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Working at community boundaries: a micro-analysis of the activist's role in participatory learning networks

Thorpe, Mary and Kubiak, Chris (2007). Working at community boundaries: a micro-analysis of the activist's role in participatory learning networks. Studies in the Education of Adults, 37(2) pp. 151–165.

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Abstract

The interaction of agency and context in workplace learning is explored through a micro analysis of the implementation of Networked Learning Communities in schools in England. Evidence of co-participation between individuals’ response, and their workplace roles and experience can be seen in the interviews of local activists as they take up the opportunity to create a Networked Learning Community for their schools. Issues are raised about the community of practice model as promoted for workplace learning, with its emphasis on group participation rather than individual agency. Activists make strategic use of existing power relationships in order to facilitate networked learning, and develop skills in influencing and communicating across existing practice communities. Sustaining the network also depends on continuing intervention and strong support from activists’ personal community of trusted peers and colleagues, with whom values and goals are shared. The opportunities, challenges and risks of using a networked approach to foster workplace learning are explored.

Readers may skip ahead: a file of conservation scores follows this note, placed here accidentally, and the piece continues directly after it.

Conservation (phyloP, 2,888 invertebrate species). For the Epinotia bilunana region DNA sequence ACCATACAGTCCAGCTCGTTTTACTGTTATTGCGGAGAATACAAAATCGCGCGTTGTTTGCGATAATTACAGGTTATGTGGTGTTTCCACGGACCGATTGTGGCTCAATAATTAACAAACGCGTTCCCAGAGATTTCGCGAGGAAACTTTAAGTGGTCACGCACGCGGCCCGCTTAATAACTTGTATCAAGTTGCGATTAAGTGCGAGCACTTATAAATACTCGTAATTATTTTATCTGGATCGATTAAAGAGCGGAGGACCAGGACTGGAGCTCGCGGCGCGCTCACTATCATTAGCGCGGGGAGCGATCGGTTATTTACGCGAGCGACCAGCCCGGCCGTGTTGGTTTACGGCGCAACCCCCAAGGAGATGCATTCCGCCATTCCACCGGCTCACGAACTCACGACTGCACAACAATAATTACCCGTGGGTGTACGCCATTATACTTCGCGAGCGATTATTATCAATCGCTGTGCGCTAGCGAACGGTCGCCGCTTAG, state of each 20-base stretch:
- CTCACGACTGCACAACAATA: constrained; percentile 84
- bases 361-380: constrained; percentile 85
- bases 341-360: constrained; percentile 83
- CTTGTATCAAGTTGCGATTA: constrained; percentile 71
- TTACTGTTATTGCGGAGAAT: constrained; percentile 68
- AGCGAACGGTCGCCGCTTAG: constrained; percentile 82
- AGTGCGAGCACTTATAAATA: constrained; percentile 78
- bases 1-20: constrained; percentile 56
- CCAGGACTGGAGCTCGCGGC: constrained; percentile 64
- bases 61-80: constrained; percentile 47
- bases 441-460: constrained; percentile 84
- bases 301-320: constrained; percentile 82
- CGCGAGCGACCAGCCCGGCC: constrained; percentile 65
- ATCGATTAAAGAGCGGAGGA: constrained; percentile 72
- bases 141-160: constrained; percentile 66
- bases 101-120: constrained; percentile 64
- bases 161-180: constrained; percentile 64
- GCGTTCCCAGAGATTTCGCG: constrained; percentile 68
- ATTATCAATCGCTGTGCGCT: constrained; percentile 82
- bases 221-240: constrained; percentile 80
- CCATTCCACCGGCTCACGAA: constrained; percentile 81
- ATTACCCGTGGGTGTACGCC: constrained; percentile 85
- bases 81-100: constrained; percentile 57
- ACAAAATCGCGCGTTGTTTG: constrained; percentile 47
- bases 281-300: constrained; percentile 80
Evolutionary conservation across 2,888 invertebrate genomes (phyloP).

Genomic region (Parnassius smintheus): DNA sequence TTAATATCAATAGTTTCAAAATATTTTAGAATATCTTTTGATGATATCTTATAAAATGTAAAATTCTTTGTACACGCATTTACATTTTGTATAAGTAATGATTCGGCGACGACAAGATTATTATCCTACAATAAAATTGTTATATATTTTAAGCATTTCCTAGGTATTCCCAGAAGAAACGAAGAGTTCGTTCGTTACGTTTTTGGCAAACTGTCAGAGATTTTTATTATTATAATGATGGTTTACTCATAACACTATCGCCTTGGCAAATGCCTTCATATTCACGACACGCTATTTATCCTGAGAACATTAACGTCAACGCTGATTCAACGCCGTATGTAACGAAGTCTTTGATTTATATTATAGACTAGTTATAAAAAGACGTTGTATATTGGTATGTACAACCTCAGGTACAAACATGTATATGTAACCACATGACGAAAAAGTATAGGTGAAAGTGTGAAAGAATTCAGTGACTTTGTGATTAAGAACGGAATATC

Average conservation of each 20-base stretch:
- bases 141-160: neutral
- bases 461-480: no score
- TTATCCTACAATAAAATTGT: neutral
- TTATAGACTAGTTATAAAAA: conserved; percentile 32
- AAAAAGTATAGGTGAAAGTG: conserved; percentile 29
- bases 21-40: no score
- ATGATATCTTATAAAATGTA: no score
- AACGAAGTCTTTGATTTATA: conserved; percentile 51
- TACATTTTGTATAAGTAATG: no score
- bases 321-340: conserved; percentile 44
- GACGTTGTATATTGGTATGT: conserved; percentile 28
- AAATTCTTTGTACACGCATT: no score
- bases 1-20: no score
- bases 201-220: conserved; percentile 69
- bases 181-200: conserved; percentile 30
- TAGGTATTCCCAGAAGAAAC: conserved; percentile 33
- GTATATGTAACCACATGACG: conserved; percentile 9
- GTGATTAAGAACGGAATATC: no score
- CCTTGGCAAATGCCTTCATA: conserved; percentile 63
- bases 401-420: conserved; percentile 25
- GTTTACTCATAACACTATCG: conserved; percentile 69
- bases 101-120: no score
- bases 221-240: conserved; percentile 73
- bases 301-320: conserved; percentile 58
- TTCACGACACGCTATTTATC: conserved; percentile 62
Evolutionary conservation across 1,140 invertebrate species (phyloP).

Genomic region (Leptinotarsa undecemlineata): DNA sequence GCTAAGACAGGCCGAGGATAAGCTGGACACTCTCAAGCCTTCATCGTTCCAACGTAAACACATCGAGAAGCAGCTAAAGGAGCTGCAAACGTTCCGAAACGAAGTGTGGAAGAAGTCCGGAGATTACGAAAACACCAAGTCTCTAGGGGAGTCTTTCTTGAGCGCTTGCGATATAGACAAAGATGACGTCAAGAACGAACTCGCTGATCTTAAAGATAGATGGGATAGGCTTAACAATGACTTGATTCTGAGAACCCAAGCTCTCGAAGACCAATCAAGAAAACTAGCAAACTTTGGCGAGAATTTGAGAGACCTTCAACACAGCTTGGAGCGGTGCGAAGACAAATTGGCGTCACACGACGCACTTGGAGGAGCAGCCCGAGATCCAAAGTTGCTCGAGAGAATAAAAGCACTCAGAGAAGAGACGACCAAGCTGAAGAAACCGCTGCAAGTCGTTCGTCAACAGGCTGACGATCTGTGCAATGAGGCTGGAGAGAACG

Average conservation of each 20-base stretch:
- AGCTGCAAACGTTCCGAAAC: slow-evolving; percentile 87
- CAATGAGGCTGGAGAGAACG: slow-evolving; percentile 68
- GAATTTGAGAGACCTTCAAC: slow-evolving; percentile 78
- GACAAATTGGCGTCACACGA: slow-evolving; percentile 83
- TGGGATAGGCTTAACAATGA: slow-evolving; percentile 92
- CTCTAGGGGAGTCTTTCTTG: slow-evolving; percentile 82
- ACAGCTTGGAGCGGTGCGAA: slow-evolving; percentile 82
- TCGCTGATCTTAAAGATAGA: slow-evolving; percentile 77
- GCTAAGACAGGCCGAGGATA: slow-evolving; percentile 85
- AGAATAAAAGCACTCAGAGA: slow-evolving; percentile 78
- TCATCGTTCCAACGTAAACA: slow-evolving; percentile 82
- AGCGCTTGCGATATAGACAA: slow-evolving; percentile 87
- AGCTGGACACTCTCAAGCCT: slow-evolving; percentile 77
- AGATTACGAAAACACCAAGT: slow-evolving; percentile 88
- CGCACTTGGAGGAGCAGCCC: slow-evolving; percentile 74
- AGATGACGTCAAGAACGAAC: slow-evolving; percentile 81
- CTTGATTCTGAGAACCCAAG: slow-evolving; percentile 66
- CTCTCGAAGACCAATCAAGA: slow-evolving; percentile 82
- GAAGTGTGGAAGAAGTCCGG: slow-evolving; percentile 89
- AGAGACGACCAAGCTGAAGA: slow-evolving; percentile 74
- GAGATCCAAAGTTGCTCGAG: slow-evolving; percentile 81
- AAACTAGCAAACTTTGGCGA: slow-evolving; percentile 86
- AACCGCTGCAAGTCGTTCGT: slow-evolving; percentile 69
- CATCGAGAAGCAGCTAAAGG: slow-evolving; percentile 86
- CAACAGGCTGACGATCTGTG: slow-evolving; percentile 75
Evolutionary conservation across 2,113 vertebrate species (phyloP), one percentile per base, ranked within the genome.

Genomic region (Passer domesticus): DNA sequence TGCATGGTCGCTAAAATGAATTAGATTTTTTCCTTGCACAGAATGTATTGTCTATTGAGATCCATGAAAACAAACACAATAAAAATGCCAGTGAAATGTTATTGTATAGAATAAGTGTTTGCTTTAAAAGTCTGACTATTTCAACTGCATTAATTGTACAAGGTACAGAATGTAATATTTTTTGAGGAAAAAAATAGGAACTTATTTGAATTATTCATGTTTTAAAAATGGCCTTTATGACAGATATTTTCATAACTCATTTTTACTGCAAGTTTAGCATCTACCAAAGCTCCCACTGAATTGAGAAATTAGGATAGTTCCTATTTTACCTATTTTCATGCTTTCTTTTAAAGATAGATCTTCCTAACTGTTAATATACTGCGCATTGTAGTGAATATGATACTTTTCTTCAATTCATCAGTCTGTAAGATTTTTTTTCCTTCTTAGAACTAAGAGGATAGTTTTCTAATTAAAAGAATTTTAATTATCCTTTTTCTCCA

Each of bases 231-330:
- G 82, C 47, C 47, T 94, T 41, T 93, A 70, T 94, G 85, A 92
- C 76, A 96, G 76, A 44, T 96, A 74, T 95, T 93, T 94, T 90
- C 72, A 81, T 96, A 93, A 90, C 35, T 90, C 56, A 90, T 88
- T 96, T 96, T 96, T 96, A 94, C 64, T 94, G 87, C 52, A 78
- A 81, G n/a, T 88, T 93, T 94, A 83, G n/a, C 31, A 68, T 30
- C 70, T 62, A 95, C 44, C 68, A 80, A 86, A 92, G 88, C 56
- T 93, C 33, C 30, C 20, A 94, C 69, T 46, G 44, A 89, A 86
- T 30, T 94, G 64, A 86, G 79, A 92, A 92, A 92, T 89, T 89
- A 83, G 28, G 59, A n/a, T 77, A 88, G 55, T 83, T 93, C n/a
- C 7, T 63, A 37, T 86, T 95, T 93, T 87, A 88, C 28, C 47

Item Type: Journal Article
ISSN: 0266-0830
Keywords: workplace learning; communities of practice; networks; disposition; co-participation;
Academic Unit/Department: Institute of Educational Technology
Health and Social Care > Health and Social Care
Interdisciplinary Research Centre: Centre for Research in Education and Educational Technology (CREET)
Item ID: 6451
Depositing User: Mary Thorpe
Date Deposited: 25 Jan 2007
Last Modified: 02 Dec 2010 19:56
URI: http://oro.open.ac.uk/id/eprint/6451
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